If you’re still in the “indulgent” spirit, 15-15: Tiramisu comes highly recommended. I remember when tiramisu had its big moment around the time this book was published, so it’s not surprising that it was included in this book.
This is a great one to make in advance of a party or dinner…just don’t sneak too many bites before you serve it!
Because it takes me a while to get around to writing these, it often works out that I’m writing about winter recipes in the summer and vice versa. Sticking with that theme, I present to you (in December) 15-24: Monterosso Ice Cream. Hey, at least it’ll be timely if you’re in the Southern hemisphere. I bet you guys are tired of everything being geared towards the Northern hemisphere anyway, so this one’s for you.
In case you were wondering, Monterosso is a coastal village in Italy, and it looks very nice. Totally giving me White LotusS2 vibes. I can’t seem to find anything that associates a certain type of dessert or ice cream with the town, but I did find some recommendations for gelato in case you’re ever in the area.
I’m (more than) a little reluctant to post 15-5: Strawberries Romanoff given the current state of the world, but I made it over a year ago and I need to get it out of my queue, so here you go. And yes, that’s really how long it takes me to get to these sometimes.
Strawberries are in season right now, so this is somewhat seasonally appropriate (but perhaps not politically so). I’m not sure being from the “courts of the Russian czars” is much of a selling point anymore these days (although arguably, it probably wasn’t much of one in the late 1980s-early 1990s either), but it is what it is.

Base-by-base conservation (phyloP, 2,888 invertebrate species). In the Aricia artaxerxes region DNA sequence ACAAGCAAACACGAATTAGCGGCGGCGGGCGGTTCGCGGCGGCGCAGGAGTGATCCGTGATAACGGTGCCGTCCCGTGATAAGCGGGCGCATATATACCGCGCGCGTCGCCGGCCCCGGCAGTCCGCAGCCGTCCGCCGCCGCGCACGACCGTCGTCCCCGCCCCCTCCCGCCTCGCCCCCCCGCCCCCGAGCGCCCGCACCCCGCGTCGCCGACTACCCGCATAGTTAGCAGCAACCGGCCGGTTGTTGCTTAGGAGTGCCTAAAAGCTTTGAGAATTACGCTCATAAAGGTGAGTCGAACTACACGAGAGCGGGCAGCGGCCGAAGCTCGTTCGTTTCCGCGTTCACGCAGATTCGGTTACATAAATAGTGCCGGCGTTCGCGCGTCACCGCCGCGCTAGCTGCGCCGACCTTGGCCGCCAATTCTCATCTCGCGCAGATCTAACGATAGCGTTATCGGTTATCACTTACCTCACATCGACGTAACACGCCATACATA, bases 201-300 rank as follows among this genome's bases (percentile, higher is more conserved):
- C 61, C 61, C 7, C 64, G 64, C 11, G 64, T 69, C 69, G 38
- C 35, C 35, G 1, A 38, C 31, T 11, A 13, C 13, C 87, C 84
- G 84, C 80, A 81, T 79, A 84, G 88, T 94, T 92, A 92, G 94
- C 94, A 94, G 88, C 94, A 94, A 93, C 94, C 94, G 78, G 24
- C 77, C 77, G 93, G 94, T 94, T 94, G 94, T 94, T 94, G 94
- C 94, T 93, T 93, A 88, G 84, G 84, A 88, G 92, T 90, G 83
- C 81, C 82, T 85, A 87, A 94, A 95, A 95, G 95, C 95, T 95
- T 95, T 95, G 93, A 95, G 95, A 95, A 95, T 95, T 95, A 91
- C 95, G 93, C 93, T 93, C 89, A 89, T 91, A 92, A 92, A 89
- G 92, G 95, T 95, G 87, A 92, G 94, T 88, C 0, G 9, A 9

You can find ways to support the people of Ukraine here. ??
Happy New Years’ Eve! 2021 has not been my favorite year (probably not yours either), and so I’m not sad to see it go–in fact, we’re going to celebrate its departure with a holiday-ish dessert today: 15-34: White Chocolate Strawberry Soufflé. This soufflé is not baked, but does include meringue being folded in. I’m not sure if that makes it “not a soufflé,” but at this point, does it matter?
“Dramatic” is definitely a good way to describe this past year, so perhaps this is the perfect dessert/recipe for today. However your 2021 has been, I hope that 2022 is a safe and prosperous year for you and yours.?
Now–let’s get off the heavy stuff and into something much lighter–discussion of this “soufflé”.
Hi there–it’s been a while, but things got busy recently. Here’s one that’s been half-finished in my draft queue for way too long.
We got onto a “ridiculous desserts” kick recently, and made 15-14: Knickerbocker Glory along with its similar cousin, 15-7: Banana Split. If you’re still holding off on going out somewhere for ice cream, either one of these are pretty easy to make at home and are definitely ridiculous. Not quite on the level of “cake hanging off of a milkshake for Instagram“, but also definitely not something you’d eat very often.
“Knickerbocker glory” is a real thing that Simply Delicious didn’t just make up, and has been around for about a hundred years at this point. They were allegedly invented in the US (at the Knickerbocker Hotel), but seem to be a much bigger deal in the UK these days than they are here. They’re even mentioned in Harry Potter!